Criminal justice agencies increasingly leverage offender tracking technology in the supervision of accused and
convicted criminal offenders. According to a 2016 survey conducted by The Pew Charitable Trusts, agencies were
supervising more than 88,0001 individuals with offender tracking technology, a 30-fold increase from the roughly
2,900 reported a decade earlier.
Although this represents a rapid growth curve, it may be expected that as initiatives across the country designed to
reduce jail and prison populations gain traction, the use of this technology as a means to safely supervise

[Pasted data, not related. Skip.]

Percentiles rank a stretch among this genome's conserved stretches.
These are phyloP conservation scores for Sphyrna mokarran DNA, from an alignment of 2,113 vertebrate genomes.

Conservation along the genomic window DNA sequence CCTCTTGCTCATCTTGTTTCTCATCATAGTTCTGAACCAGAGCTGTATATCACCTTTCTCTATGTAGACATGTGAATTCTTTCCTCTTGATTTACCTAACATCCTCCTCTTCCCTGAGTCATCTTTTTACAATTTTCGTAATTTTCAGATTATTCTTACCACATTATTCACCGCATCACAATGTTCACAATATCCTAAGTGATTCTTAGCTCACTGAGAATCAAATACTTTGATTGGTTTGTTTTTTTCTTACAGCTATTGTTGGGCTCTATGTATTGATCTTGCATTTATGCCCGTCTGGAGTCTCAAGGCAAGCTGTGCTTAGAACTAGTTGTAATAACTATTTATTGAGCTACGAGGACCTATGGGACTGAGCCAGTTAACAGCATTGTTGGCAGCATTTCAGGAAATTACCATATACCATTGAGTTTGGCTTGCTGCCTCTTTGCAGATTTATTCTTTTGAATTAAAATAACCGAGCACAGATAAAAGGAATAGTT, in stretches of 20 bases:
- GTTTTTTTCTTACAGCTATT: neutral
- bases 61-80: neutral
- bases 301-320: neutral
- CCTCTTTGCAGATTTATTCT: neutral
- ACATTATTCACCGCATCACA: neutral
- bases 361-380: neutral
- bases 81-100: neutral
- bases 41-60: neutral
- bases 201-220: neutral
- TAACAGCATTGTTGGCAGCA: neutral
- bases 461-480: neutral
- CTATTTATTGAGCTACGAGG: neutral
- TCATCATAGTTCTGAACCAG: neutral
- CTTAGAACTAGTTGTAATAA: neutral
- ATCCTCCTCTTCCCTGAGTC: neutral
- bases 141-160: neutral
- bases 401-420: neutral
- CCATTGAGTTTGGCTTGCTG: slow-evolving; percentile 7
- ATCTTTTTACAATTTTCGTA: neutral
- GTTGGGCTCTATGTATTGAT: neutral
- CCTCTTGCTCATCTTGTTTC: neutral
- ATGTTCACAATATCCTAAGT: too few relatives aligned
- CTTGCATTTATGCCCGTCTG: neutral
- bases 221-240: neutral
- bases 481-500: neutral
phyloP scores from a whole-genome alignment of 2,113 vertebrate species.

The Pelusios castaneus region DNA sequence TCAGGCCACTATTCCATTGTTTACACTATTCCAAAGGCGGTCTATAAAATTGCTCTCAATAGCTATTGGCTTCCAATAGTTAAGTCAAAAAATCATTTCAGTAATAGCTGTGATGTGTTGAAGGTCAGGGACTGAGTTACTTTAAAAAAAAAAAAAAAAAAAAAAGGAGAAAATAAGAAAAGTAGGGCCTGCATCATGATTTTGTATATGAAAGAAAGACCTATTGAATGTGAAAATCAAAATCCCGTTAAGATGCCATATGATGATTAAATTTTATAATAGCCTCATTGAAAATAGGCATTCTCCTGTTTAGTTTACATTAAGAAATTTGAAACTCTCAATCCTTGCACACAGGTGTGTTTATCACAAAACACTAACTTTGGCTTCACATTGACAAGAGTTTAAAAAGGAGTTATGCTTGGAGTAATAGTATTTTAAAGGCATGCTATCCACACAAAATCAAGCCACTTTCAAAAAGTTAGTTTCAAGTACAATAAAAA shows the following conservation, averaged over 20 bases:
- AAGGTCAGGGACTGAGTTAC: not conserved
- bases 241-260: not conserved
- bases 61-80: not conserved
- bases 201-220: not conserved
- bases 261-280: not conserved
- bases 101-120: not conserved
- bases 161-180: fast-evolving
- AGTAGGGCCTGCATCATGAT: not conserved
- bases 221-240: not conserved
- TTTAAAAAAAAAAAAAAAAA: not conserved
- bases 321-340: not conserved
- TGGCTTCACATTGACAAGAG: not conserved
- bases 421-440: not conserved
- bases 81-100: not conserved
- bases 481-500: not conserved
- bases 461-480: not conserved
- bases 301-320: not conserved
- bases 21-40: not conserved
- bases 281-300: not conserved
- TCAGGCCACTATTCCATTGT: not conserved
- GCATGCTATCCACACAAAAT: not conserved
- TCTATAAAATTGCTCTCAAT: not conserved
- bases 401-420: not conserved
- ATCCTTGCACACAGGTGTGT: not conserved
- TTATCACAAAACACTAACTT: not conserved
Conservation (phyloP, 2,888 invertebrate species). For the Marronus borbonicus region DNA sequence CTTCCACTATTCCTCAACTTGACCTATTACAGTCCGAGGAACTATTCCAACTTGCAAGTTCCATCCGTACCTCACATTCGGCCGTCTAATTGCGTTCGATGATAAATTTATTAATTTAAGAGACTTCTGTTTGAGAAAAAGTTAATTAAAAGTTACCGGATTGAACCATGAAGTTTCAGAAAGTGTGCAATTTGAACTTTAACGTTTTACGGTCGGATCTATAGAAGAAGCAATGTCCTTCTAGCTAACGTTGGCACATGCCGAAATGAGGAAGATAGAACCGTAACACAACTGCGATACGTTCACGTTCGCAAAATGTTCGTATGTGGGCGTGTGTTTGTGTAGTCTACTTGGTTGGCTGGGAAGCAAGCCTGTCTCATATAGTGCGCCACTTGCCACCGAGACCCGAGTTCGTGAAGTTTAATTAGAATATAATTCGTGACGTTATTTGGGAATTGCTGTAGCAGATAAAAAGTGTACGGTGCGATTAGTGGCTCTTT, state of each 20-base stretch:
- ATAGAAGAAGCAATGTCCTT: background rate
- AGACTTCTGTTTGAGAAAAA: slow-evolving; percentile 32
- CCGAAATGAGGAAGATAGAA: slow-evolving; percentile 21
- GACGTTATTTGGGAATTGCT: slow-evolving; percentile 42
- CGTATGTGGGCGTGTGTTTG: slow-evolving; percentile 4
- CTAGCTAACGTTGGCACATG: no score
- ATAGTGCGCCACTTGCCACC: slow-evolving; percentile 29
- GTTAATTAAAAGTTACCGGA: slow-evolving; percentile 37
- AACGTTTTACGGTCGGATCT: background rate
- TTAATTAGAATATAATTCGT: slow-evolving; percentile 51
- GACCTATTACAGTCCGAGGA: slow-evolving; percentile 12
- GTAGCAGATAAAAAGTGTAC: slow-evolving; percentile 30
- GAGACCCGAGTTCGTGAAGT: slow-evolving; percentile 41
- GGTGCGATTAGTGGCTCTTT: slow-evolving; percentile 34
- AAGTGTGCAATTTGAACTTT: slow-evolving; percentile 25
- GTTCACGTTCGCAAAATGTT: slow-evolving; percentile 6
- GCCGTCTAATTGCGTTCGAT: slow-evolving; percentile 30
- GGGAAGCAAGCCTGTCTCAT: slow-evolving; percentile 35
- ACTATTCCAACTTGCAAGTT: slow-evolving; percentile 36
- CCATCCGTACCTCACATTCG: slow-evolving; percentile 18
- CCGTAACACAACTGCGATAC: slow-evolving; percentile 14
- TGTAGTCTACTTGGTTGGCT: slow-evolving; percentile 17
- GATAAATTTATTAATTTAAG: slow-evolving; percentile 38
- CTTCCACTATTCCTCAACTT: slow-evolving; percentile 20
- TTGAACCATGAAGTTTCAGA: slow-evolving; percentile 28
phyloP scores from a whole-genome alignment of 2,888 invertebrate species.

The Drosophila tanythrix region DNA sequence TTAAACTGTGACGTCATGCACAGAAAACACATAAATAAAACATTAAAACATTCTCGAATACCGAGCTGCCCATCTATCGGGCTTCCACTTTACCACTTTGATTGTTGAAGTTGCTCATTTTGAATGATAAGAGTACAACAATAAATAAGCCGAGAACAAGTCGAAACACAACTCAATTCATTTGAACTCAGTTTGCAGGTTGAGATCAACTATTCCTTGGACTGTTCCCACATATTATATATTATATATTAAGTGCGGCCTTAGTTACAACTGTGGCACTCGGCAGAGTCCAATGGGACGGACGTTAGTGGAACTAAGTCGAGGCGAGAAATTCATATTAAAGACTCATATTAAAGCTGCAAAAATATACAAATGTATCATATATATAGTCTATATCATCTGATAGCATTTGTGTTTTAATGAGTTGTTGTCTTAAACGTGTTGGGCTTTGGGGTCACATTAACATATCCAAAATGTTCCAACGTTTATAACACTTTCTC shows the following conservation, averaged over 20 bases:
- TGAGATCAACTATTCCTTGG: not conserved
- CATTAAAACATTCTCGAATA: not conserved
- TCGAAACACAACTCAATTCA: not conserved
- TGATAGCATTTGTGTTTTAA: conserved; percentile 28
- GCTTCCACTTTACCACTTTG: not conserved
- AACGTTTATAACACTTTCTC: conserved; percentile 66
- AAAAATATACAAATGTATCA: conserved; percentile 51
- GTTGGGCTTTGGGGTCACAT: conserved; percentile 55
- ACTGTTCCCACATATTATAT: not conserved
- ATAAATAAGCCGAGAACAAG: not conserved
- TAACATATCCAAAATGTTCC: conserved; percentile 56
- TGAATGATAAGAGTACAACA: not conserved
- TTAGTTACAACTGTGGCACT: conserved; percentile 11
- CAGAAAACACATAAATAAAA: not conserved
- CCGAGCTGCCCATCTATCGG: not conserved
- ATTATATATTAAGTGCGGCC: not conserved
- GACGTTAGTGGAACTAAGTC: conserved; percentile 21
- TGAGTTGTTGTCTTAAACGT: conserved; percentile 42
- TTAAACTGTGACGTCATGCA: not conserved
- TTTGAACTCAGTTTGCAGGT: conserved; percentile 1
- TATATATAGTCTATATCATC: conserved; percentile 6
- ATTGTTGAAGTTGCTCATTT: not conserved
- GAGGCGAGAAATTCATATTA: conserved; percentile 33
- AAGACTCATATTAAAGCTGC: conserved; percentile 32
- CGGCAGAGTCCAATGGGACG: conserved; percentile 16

individuals in the community will further expand. In light of the increasingly important role that offender tracking
technology plays in community supervision, the Justice Technology Information Center (JTIC), a program of the
National Institute of Justice (NIJ), embarked on an effort to better understand the challenges faced by agencies and
the assistance they require to make better decisions about identifying, evaluating, selecting, procuring and
implementing this technology.
Russo, Joe, and George B. Drake. Justice Technology Information Center, April 2018